The Cape coast is characterised by having enormous forests of kelp (Ecklonia maxima). These remarkable plants grip the substrate with a holdfast and grow rapidly to the sea surface, where they maintain their position by way of a gas-filled bladder that ensures that their fronds are maximally exposed to sunlight for photosynthesis.
Besides being a characteristic feature of our shores, these kelp forests are vitally important in the ecology of the area. They act as a baffle, reducing the strength of the high-energy currents and providing a protected zone in which certain species can survive. Beaches are generally devoid of primary production – ie plant material that can support other life, but here in the Cape kelp is regularly ripped away from its substrate and deposited on the beaches where it provides a rich nutrient source for a variety of animals.
One of the species that is dependant on this rich food source Talorchestia capensis, often called the beach-hopper or sand-flea although they are more closely related to prawns and crayfish than to fleas!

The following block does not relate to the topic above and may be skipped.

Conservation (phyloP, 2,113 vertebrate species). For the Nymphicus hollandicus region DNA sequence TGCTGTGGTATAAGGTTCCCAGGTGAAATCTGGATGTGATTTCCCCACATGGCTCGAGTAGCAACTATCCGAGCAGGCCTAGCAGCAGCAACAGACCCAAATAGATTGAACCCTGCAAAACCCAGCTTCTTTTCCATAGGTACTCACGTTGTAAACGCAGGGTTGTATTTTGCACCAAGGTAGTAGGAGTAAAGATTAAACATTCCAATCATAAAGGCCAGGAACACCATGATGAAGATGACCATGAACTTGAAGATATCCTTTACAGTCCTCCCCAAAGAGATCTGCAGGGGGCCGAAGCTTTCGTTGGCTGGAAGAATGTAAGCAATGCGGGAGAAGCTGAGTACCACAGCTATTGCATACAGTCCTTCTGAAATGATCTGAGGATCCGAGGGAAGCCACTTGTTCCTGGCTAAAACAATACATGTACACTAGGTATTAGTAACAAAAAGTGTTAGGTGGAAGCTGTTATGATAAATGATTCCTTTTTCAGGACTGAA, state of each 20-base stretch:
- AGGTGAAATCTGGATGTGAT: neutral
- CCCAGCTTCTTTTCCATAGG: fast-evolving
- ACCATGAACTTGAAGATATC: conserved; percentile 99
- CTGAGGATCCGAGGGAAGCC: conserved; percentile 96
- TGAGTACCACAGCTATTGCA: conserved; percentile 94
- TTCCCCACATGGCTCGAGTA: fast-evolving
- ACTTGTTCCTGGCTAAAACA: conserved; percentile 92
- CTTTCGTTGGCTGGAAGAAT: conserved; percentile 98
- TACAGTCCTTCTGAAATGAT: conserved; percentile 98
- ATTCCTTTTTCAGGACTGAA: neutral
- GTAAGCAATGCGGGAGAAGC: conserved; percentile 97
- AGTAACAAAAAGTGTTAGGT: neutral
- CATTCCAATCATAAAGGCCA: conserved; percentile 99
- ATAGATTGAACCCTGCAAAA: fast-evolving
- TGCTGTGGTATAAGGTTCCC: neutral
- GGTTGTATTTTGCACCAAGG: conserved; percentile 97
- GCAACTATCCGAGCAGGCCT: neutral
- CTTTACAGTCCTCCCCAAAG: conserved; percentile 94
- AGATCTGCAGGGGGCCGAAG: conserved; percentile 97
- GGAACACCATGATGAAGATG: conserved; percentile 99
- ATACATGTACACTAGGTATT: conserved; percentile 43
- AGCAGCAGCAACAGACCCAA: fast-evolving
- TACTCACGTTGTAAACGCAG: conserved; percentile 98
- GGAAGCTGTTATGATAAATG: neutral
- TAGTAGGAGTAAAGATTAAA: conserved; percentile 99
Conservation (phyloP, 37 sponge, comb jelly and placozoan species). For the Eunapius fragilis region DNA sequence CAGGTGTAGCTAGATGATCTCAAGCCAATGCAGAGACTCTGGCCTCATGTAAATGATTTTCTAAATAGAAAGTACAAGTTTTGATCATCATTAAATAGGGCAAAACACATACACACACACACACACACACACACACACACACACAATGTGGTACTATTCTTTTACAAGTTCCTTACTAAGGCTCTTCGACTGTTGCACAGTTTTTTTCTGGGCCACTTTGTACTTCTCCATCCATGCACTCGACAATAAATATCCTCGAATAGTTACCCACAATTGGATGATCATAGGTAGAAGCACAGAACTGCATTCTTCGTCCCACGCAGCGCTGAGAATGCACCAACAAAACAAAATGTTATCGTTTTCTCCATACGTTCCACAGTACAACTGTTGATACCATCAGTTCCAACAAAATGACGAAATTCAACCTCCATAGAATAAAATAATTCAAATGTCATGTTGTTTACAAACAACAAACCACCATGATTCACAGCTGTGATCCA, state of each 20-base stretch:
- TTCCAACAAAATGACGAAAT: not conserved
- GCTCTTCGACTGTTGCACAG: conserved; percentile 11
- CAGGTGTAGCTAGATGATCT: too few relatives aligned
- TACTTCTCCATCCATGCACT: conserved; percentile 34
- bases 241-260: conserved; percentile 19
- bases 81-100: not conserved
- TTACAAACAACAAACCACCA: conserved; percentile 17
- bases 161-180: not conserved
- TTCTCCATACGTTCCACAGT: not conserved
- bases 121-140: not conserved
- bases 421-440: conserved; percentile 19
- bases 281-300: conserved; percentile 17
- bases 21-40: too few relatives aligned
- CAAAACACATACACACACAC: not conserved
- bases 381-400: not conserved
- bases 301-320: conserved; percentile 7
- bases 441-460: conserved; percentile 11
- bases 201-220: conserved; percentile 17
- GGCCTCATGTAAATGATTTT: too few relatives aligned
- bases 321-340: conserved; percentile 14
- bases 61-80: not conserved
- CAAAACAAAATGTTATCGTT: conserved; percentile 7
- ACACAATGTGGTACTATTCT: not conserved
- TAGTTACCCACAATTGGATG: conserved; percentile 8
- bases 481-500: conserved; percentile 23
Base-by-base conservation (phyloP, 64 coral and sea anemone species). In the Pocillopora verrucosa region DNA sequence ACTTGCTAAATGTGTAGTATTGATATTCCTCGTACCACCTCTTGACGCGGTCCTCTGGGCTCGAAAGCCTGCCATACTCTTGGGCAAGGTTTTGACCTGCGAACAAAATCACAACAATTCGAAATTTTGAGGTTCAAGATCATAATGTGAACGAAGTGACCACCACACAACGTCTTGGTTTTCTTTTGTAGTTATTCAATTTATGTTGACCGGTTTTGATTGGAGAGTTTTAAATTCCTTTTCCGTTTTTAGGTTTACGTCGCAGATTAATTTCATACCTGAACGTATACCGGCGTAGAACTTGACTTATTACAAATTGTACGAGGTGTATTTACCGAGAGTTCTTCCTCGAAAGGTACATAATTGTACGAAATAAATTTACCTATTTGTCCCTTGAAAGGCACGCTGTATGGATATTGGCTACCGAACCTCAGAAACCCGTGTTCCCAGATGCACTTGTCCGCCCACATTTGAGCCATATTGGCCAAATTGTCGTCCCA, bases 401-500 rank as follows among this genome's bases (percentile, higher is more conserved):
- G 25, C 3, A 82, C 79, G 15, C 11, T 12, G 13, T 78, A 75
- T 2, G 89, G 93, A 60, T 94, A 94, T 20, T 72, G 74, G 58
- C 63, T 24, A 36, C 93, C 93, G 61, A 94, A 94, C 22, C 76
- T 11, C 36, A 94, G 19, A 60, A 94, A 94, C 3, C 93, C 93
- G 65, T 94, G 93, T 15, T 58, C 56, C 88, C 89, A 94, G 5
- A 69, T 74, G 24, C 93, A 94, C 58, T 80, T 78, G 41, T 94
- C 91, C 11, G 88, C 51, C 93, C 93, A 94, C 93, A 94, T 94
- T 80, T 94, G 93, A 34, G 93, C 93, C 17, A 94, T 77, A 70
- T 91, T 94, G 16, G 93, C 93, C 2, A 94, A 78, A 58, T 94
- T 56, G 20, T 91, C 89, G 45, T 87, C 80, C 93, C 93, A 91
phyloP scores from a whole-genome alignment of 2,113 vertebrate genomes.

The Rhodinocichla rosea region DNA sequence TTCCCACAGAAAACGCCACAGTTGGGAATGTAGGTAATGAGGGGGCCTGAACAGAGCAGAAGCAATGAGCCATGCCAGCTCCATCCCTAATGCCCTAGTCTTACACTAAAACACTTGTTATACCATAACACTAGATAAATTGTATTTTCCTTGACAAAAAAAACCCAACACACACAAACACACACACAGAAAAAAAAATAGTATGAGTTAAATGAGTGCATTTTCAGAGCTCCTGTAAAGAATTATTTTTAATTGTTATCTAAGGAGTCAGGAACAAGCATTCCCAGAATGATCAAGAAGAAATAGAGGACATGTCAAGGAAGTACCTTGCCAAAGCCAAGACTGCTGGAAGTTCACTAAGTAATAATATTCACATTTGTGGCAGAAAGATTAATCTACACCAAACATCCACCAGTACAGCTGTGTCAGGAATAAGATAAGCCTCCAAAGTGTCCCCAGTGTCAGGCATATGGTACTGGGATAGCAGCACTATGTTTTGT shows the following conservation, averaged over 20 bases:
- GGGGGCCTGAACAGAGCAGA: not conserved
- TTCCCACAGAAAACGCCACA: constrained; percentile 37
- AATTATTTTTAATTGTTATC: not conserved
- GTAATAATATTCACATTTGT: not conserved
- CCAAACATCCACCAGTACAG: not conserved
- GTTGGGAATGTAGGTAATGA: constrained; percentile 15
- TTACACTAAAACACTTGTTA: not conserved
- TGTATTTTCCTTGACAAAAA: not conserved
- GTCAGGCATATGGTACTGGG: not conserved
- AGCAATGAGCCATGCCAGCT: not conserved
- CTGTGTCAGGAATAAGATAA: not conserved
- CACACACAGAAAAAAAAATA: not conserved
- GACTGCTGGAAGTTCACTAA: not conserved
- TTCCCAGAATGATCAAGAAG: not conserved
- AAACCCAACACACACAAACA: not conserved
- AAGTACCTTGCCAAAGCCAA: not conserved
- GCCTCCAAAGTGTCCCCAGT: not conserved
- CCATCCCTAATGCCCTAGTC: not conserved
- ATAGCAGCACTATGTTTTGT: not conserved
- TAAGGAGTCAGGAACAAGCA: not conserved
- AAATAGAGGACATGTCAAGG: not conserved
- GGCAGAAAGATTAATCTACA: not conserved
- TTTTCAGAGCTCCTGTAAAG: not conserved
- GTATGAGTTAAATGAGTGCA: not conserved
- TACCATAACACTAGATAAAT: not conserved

These creatures occur in their millions wherever there is ample washed-up kelp and wherever they are not disturbed. They are terrestrial crustaceans and cannot survive in water. They have a built-in tide-table which informs them when to travel down the beach to look for freshly washed-up kelp, and when to retreat up the beach to avoid the incoming tide.
When you are next on a healthy Cape beach, turn the kelp over and see the seething masses of these hopping creatures that are supported by the washed-up kelp. It is largely this enormous population of crustaceans, supported by the kelp, which supports our enormous population of birds seen along the beaches.